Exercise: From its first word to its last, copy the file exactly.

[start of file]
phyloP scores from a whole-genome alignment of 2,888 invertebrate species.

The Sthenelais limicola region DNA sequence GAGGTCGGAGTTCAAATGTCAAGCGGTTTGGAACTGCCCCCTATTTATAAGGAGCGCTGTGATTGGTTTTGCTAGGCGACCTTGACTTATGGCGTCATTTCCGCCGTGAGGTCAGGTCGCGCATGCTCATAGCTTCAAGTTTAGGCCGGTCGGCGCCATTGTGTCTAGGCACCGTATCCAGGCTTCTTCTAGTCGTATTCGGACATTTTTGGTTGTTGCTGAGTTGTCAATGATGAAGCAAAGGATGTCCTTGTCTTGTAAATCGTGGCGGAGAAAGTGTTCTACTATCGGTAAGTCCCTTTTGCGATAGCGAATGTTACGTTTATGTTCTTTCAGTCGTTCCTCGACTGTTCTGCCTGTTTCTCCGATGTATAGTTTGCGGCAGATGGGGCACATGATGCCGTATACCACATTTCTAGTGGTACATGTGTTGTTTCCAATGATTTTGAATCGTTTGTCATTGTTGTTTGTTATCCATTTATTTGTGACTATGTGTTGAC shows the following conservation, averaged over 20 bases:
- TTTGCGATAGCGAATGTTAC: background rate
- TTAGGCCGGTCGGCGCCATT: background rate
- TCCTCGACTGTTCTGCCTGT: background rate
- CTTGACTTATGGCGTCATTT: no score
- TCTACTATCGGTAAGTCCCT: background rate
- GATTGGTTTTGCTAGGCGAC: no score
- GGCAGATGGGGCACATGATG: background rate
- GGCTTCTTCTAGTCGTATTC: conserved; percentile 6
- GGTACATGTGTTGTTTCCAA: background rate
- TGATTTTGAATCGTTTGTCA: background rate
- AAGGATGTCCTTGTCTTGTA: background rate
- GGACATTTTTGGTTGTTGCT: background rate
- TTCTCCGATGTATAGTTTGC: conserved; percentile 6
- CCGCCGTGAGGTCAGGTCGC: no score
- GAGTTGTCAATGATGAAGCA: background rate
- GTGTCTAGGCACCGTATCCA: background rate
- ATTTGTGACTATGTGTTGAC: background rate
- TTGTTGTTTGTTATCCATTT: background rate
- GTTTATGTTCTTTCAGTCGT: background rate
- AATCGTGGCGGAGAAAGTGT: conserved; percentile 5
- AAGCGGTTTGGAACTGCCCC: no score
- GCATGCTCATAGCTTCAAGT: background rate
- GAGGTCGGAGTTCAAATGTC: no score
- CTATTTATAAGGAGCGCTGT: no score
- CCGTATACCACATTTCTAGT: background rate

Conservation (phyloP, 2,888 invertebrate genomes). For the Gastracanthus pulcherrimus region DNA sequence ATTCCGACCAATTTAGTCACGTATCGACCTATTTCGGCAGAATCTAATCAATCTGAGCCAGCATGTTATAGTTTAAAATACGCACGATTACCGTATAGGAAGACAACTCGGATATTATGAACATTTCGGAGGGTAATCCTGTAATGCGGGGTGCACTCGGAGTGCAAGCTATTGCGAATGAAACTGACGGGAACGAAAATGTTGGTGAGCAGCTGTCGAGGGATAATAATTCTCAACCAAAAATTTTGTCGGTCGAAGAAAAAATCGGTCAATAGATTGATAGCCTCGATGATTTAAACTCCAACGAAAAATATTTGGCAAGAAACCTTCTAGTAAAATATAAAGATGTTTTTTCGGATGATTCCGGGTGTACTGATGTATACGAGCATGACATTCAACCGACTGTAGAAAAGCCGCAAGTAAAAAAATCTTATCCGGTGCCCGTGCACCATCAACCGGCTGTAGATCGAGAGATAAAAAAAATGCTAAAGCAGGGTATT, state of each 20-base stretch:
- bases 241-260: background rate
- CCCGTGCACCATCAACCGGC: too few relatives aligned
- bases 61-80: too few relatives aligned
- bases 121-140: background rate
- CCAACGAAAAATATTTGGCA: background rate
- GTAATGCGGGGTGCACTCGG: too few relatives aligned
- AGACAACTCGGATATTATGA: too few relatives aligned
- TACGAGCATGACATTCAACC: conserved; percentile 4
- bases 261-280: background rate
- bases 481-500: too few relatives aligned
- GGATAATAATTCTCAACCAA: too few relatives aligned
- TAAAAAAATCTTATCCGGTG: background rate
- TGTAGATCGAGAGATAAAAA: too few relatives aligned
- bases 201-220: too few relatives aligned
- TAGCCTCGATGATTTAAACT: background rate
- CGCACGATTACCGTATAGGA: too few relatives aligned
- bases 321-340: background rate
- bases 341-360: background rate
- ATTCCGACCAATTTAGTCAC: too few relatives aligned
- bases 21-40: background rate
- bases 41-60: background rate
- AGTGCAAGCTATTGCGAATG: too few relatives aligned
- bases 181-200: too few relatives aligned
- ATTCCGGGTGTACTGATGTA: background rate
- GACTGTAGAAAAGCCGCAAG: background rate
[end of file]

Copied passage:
phyloP scores from a whole-genome alignment of 2,888 invertebrate species.

The Sthenelais limicola region DNA sequence GAGGTCGGAGTTCAAATGTCAAGCGGTTTGGAACTGCCCCCTATTTATAAGGAGCGCTGTGATTGGTTTTGCTAGGCGACCTTGACTTATGGCGTCATTTCCGCCGTGAGGTCAGGTCGCGCATGCTCATAGCTTCAAGTTTAGGCCGGTCGGCGCCATTGTGTCTAGGCACCGTATCCAGGCTTCTTCTAGTCGTATTCGGACATTTTTGGTTGTTGCTGAGTTGTCAATGATGAAGCAAAGGATGTCCTTGTCTTGTAAATCGTGGCGGAGAAAGTGTTCTACTATCGGTAAGTCCCTTTTGCGATAGCGAATGTTACGTTTATGTTCTTTCAGTCGTTCCTCGACTGTTCTGCCTGTTTCTCCGATGTATAGTTTGCGGCAGATGGGGCACATGATGCCGTATACCACATTTCTAGTGGTACATGTGTTGTTTCCAATGATTTTGAATCGTTTGTCATTGTTGTTTGTTATCCATTTATTTGTGACTATGTGTTGAC shows the following conservation, averaged over 20 bases:
- TTTGCGATAGCGAATGTTAC: background rate
- TTAGGCCGGTCGGCGCCATT: background rate
- TCCTCGACTGTTCTGCCTGT: background rate
- CTTGACTTATGGCGTCATTT: no score
- TCTACTATCGGTAAGTCCCT: background rate
- GATTGGTTTTGCTAGGCGAC: no score
- GGCAGATGGGGCACATGATG: background rate
- GGCTTCTTCTAGTCGTATTC: conserved; percentile 6
- GGTACATGTGTTGTTTCCAA: background rate
- TGATTTTGAATCGTTTGTCA: background rate
- AAGGATGTCCTTGTCTTGTA: background rate
- GGACATTTTTGGTTGTTGCT: background rate
- TTCTCCGATGTATAGTTTGC: conserved; percentile 6
- CCGCCGTGAGGTCAGGTCGC: no score
- GAGTTGTCAATGATGAAGCA: background rate
- GTGTCTAGGCACCGTATCCA: background rate
- ATTTGTGACTATGTGTTGAC: background rate
- TTGTTGTTTGTTATCCATTT: background rate
- GTTTATGTTCTTTCAGTCGT: background rate
- AATCGTGGCGGAGAAAGTGT: conserved; percentile 5
- AAGCGGTTTGGAACTGCCCC: no score
- GCATGCTCATAGCTTCAAGT: background rate
- GAGGTCGGAGTTCAAATGTC: no score
- CTATTTATAAGGAGCGCTGT: no score
- CCGTATACCACATTTCTAGT: background rate

Conservation (phyloP, 2,888 invertebrate genomes). For the Gastracanthus pulcherrimus region DNA sequence ATTCCGACCAATTTAGTCACGTATCGACCTATTTCGGCAGAATCTAATCAATCTGAGCCAGCATGTTATAGTTTAAAATACGCACGATTACCGTATAGGAAGACAACTCGGATATTATGAACATTTCGGAGGGTAATCCTGTAATGCGGGGTGCACTCGGAGTGCAAGCTATTGCGAATGAAACTGACGGGAACGAAAATGTTGGTGAGCAGCTGTCGAGGGATAATAATTCTCAACCAAAAATTTTGTCGGTCGAAGAAAAAATCGGTCAATAGATTGATAGCCTCGATGATTTAAACTCCAACGAAAAATATTTGGCAAGAAACCTTCTAGTAAAATATAAAGATGTTTTTTCGGATGATTCCGGGTGTACTGATGTATACGAGCATGACATTCAACCGACTGTAGAAAAGCCGCAAGTAAAAAAATCTTATCCGGTGCCCGTGCACCATCAACCGGCTGTAGATCGAGAGATAAAAAAAATGCTAAAGCAGGGTATT, state of each 20-base stretch:
- bases 241-260: background rate
- CCCGTGCACCATCAACCGGC: too few relatives aligned
- bases 61-80: too few relatives aligned
- bases 121-140: background rate
- CCAACGAAAAATATTTGGCA: background rate
- GTAATGCGGGGTGCACTCGG: too few relatives aligned
- AGACAACTCGGATATTATGA: too few relatives aligned
- TACGAGCATGACATTCAACC: conserved; percentile 4
- bases 261-280: background rate
- bases 481-500: too few relatives aligned
- GGATAATAATTCTCAACCAA: too few relatives aligned
- TAAAAAAATCTTATCCGGTG: background rate
- TGTAGATCGAGAGATAAAAA: too few relatives aligned
- bases 201-220: too few relatives aligned
- TAGCCTCGATGATTTAAACT: background rate
- CGCACGATTACCGTATAGGA: too few relatives aligned
- bases 321-340: background rate
- bases 341-360: background rate
- ATTCCGACCAATTTAGTCAC: too few relatives aligned
- bases 21-40: background rate
- bases 41-60: background rate
- AGTGCAAGCTATTGCGAATG: too few relatives aligned
- bases 181-200: too few relatives aligned
- ATTCCGGGTGTACTGATGTA: background rate
- GACTGTAGAAAAGCCGCAAG: background rate